The third decision was to paddle on Fridays. That is another cornerstone of our Club. I feel that for many of you, paddling on Fridays is a highlight of your week. Too bad if Christmas and New Year’s Day falls on a Friday—we paddle!  


The fourth decision was the annual fee for members. It was set at ten dollars, largely to cover indemnity insurance, with a weekly fee if you paddled. The decision was taken in the spirit of keeping costs down for members down and that meant personal insurance cover was up to individual members—that costs a lot more than ten dollars. Implicit also in that decision is that paddlers are required to accept responsibility for their personal safety. Those insurance and personal responsibility positions still apply, as much now as they did at the beginning, and are imbedded in the constitution and by-laws. Keeping costs affordable for all members is still an undocumented goal of the club. We commend our social officers for their efforts to arrange affordable events.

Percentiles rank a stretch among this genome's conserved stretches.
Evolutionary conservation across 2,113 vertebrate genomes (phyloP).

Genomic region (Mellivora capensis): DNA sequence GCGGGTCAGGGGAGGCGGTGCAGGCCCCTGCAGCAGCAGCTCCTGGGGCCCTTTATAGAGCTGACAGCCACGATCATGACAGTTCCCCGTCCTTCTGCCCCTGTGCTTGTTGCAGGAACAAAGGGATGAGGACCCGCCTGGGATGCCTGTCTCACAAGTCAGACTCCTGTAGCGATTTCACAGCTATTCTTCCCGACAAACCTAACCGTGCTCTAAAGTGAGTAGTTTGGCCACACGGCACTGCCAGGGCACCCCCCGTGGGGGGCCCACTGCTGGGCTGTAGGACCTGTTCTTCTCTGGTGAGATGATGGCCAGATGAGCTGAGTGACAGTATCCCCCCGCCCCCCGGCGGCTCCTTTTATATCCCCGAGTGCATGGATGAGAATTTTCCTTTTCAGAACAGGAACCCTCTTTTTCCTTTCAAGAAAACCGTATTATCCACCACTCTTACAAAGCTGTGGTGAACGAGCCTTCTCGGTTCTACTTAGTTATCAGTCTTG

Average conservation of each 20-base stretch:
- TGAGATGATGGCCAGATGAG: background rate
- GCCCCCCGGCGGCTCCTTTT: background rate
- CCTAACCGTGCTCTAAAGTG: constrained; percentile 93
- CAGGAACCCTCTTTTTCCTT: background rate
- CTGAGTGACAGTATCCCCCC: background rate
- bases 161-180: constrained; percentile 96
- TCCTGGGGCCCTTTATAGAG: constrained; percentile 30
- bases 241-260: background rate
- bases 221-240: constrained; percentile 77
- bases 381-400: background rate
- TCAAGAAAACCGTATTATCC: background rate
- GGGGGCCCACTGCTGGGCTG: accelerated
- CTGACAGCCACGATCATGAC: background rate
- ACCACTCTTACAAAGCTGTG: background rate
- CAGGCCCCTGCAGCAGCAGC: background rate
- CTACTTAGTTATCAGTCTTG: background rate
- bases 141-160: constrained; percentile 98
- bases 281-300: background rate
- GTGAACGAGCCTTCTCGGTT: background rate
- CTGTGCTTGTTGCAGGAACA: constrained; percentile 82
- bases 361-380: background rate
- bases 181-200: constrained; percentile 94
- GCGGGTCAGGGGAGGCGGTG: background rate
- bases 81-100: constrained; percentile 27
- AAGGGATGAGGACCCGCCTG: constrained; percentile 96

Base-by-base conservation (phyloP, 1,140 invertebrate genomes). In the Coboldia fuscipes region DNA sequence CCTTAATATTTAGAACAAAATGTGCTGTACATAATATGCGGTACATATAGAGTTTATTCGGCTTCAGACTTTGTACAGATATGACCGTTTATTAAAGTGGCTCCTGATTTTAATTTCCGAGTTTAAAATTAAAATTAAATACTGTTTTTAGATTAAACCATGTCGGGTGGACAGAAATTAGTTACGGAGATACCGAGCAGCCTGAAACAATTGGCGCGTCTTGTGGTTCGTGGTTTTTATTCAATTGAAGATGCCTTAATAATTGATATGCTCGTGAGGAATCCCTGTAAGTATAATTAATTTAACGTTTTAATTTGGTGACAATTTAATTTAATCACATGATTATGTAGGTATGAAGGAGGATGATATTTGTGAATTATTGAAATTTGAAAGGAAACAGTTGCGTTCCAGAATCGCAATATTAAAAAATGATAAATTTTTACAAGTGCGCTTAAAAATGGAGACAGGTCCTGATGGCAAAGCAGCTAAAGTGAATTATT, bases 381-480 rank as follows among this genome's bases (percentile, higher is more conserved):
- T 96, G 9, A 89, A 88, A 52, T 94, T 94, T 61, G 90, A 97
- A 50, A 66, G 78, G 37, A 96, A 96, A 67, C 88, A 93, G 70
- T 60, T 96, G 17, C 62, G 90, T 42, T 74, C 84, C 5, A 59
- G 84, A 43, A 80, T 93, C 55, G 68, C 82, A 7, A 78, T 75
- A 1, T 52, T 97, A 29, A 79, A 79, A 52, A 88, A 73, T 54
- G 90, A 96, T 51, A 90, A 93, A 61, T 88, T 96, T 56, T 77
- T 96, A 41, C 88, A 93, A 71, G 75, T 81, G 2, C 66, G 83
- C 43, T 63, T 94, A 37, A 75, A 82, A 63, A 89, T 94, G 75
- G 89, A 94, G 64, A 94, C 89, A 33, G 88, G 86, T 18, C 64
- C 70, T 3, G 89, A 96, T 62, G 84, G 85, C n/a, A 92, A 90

The fifth decision, on canoes, is less a building block of the club but shows what was required to get the club up and running. The Club initially hired some canoes for paddle events and then acquired six aluminium, double Canadians, and a trailer to carry them. Three canoes bought for $101 each and three were donated—all came from Tone River, an old timber mill town near Manjimup. A club member was required to tow them to the launch location each week. Four people were needed to take each canoe off the trailer. The asset register from that time records the condition of each canoe and shows four of the six as “needing repair”, with two having cracked hulls, one a broken rib and the other a minor leak. Of course, some members in the early days of the club had their own kayaks. Early Club minutes record a discussion where the B Group was to be asked to slow down because the Canadians could not keep up with the other paddlers. Fortunately, we have come a long way since those days with almost all craft being singles and heavy aluminium canoes giving way to modern skis and kayaks including super lightweight Kevlar and carbon composite models.